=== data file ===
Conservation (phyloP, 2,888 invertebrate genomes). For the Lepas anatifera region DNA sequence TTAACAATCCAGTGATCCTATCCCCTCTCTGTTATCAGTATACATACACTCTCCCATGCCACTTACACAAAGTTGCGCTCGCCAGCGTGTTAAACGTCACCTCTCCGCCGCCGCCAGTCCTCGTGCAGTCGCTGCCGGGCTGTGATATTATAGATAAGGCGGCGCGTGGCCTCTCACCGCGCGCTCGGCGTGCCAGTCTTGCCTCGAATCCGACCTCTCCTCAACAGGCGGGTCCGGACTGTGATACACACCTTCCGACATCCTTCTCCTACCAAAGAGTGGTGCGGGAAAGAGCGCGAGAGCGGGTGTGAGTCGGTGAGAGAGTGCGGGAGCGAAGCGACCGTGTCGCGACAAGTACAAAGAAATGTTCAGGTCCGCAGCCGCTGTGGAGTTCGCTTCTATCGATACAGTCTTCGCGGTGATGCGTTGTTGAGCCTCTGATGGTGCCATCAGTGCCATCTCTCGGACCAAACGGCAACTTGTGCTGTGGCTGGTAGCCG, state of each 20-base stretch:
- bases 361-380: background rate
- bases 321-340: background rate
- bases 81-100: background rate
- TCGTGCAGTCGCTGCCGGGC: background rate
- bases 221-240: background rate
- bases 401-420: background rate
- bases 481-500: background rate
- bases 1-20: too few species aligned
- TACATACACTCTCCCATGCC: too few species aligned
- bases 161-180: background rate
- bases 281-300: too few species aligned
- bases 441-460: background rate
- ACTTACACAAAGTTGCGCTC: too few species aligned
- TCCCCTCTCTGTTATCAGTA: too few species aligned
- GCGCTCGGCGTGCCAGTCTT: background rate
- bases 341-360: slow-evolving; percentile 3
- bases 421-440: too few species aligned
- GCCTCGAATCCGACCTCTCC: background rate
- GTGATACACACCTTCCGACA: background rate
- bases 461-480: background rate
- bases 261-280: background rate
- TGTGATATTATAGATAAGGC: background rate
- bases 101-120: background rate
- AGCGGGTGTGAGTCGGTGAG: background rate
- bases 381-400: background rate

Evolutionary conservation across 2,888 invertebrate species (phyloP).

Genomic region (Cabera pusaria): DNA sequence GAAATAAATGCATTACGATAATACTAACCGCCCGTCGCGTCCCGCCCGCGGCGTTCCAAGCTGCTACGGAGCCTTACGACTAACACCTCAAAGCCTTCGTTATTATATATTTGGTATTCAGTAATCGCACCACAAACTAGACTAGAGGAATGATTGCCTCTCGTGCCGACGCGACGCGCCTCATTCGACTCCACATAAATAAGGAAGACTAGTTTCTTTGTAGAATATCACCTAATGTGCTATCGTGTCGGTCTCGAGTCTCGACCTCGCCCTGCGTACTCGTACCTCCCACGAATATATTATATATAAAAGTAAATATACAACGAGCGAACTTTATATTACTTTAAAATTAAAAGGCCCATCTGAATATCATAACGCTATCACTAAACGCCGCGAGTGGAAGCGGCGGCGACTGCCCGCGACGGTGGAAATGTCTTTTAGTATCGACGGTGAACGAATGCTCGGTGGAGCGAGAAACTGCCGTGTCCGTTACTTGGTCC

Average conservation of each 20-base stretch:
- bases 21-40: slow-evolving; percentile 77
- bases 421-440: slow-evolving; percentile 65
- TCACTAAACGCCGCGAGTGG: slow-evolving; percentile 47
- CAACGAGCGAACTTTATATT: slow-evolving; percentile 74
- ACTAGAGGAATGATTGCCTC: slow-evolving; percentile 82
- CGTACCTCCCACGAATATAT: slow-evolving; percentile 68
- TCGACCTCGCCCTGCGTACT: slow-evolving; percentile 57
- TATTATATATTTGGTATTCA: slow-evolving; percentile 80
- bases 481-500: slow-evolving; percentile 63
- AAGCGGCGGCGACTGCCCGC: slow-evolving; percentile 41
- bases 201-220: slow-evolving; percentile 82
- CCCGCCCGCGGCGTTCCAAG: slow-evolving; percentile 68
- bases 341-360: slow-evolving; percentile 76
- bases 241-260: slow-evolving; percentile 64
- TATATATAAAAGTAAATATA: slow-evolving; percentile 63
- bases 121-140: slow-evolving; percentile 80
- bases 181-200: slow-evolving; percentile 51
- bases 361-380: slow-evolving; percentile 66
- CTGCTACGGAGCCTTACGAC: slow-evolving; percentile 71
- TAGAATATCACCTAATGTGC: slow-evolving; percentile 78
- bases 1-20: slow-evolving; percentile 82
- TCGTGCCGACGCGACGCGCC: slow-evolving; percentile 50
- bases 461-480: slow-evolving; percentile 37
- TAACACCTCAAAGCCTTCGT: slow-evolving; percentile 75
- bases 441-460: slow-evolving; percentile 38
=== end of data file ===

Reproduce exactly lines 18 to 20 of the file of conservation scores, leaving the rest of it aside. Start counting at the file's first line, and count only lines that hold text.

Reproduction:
- bases 421-440: too few species aligned
- GCCTCGAATCCGACCTCTCC: background rate
- GTGATACACACCTTCCGACA: background rate